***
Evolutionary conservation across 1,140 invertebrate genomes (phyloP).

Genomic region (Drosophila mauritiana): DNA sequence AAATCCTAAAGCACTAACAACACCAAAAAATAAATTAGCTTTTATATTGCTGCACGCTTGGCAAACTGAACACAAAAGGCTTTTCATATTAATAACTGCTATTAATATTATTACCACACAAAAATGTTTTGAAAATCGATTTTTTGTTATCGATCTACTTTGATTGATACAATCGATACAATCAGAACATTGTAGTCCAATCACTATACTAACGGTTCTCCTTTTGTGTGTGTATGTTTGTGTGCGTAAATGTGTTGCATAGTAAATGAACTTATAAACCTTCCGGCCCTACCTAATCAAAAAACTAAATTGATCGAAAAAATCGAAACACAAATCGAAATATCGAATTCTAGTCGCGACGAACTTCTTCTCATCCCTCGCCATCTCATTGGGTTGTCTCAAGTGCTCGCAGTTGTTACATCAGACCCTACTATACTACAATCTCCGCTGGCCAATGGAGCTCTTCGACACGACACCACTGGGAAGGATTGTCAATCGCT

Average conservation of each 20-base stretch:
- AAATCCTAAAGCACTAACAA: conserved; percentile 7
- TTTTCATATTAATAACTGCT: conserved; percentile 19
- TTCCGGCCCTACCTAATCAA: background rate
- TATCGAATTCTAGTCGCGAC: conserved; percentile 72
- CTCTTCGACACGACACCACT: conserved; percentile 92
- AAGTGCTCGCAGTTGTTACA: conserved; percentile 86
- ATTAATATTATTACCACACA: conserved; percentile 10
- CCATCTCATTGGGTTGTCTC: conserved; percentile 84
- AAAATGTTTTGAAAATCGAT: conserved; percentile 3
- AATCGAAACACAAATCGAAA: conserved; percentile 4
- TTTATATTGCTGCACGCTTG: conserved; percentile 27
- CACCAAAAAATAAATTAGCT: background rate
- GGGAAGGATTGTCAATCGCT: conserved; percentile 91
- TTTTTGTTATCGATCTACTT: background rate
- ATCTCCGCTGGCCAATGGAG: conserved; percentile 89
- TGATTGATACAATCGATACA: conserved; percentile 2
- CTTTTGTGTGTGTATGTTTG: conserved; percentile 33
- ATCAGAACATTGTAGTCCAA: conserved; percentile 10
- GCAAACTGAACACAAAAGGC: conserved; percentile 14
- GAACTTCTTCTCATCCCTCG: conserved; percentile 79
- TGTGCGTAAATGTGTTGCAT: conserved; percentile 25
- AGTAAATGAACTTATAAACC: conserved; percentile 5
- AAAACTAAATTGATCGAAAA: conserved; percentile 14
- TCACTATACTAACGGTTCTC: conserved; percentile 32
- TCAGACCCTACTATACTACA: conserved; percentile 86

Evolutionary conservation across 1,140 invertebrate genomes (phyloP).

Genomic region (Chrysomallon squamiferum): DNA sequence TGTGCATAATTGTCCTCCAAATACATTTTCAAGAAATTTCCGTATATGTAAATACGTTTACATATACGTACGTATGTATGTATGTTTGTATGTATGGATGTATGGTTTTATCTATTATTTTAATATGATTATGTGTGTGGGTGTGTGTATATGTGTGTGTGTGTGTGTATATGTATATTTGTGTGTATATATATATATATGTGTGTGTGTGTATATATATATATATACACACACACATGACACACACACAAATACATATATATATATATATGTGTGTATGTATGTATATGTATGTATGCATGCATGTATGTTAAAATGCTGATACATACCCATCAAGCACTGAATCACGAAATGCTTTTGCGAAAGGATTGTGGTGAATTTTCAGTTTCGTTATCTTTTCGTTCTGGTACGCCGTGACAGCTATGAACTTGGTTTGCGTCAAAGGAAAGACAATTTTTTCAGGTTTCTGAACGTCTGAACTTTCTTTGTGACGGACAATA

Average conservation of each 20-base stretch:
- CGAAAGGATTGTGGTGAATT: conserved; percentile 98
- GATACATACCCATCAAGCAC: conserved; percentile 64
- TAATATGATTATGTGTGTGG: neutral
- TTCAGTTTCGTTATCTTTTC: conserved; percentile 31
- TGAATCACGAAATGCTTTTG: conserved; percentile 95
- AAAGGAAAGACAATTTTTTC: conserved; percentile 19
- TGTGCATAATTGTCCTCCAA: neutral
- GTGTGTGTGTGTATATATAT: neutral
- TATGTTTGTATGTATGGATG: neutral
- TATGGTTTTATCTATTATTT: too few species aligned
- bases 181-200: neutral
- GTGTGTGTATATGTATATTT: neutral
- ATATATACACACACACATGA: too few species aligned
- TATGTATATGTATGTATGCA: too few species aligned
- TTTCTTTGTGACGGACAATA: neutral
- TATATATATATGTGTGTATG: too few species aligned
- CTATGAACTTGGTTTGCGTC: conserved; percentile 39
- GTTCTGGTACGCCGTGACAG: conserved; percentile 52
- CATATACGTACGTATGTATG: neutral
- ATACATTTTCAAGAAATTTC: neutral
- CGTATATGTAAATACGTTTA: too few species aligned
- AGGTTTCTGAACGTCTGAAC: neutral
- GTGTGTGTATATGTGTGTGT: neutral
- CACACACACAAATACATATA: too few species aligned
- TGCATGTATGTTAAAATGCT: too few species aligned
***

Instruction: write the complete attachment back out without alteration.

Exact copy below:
Evolutionary conservation across 1,140 invertebrate genomes (phyloP).

Genomic region (Drosophila mauritiana): DNA sequence AAATCCTAAAGCACTAACAACACCAAAAAATAAATTAGCTTTTATATTGCTGCACGCTTGGCAAACTGAACACAAAAGGCTTTTCATATTAATAACTGCTATTAATATTATTACCACACAAAAATGTTTTGAAAATCGATTTTTTGTTATCGATCTACTTTGATTGATACAATCGATACAATCAGAACATTGTAGTCCAATCACTATACTAACGGTTCTCCTTTTGTGTGTGTATGTTTGTGTGCGTAAATGTGTTGCATAGTAAATGAACTTATAAACCTTCCGGCCCTACCTAATCAAAAAACTAAATTGATCGAAAAAATCGAAACACAAATCGAAATATCGAATTCTAGTCGCGACGAACTTCTTCTCATCCCTCGCCATCTCATTGGGTTGTCTCAAGTGCTCGCAGTTGTTACATCAGACCCTACTATACTACAATCTCCGCTGGCCAATGGAGCTCTTCGACACGACACCACTGGGAAGGATTGTCAATCGCT

Average conservation of each 20-base stretch:
- AAATCCTAAAGCACTAACAA: conserved; percentile 7
- TTTTCATATTAATAACTGCT: conserved; percentile 19
- TTCCGGCCCTACCTAATCAA: background rate
- TATCGAATTCTAGTCGCGAC: conserved; percentile 72
- CTCTTCGACACGACACCACT: conserved; percentile 92
- AAGTGCTCGCAGTTGTTACA: conserved; percentile 86
- ATTAATATTATTACCACACA: conserved; percentile 10
- CCATCTCATTGGGTTGTCTC: conserved; percentile 84
- AAAATGTTTTGAAAATCGAT: conserved; percentile 3
- AATCGAAACACAAATCGAAA: conserved; percentile 4
- TTTATATTGCTGCACGCTTG: conserved; percentile 27
- CACCAAAAAATAAATTAGCT: background rate
- GGGAAGGATTGTCAATCGCT: conserved; percentile 91
- TTTTTGTTATCGATCTACTT: background rate
- ATCTCCGCTGGCCAATGGAG: conserved; percentile 89
- TGATTGATACAATCGATACA: conserved; percentile 2
- CTTTTGTGTGTGTATGTTTG: conserved; percentile 33
- ATCAGAACATTGTAGTCCAA: conserved; percentile 10
- GCAAACTGAACACAAAAGGC: conserved; percentile 14
- GAACTTCTTCTCATCCCTCG: conserved; percentile 79
- TGTGCGTAAATGTGTTGCAT: conserved; percentile 25
- AGTAAATGAACTTATAAACC: conserved; percentile 5
- AAAACTAAATTGATCGAAAA: conserved; percentile 14
- TCACTATACTAACGGTTCTC: conserved; percentile 32
- TCAGACCCTACTATACTACA: conserved; percentile 86

Evolutionary conservation across 1,140 invertebrate genomes (phyloP).

Genomic region (Chrysomallon squamiferum): DNA sequence TGTGCATAATTGTCCTCCAAATACATTTTCAAGAAATTTCCGTATATGTAAATACGTTTACATATACGTACGTATGTATGTATGTTTGTATGTATGGATGTATGGTTTTATCTATTATTTTAATATGATTATGTGTGTGGGTGTGTGTATATGTGTGTGTGTGTGTGTATATGTATATTTGTGTGTATATATATATATATGTGTGTGTGTGTATATATATATATATACACACACACATGACACACACACAAATACATATATATATATATATGTGTGTATGTATGTATATGTATGTATGCATGCATGTATGTTAAAATGCTGATACATACCCATCAAGCACTGAATCACGAAATGCTTTTGCGAAAGGATTGTGGTGAATTTTCAGTTTCGTTATCTTTTCGTTCTGGTACGCCGTGACAGCTATGAACTTGGTTTGCGTCAAAGGAAAGACAATTTTTTCAGGTTTCTGAACGTCTGAACTTTCTTTGTGACGGACAATA

Average conservation of each 20-base stretch:
- CGAAAGGATTGTGGTGAATT: conserved; percentile 98
- GATACATACCCATCAAGCAC: conserved; percentile 64
- TAATATGATTATGTGTGTGG: neutral
- TTCAGTTTCGTTATCTTTTC: conserved; percentile 31
- TGAATCACGAAATGCTTTTG: conserved; percentile 95
- AAAGGAAAGACAATTTTTTC: conserved; percentile 19
- TGTGCATAATTGTCCTCCAA: neutral
- GTGTGTGTGTGTATATATAT: neutral
- TATGTTTGTATGTATGGATG: neutral
- TATGGTTTTATCTATTATTT: too few species aligned
- bases 181-200: neutral
- GTGTGTGTATATGTATATTT: neutral
- ATATATACACACACACATGA: too few species aligned
- TATGTATATGTATGTATGCA: too few species aligned
- TTTCTTTGTGACGGACAATA: neutral
- TATATATATATGTGTGTATG: too few species aligned
- CTATGAACTTGGTTTGCGTC: conserved; percentile 39
- GTTCTGGTACGCCGTGACAG: conserved; percentile 52
- CATATACGTACGTATGTATG: neutral
- ATACATTTTCAAGAAATTTC: neutral
- CGTATATGTAAATACGTTTA: too few species aligned
- AGGTTTCTGAACGTCTGAAC: neutral
- GTGTGTGTATATGTGTGTGT: neutral
- CACACACACAAATACATATA: too few species aligned
- TGCATGTATGTTAAAATGCT: too few species aligned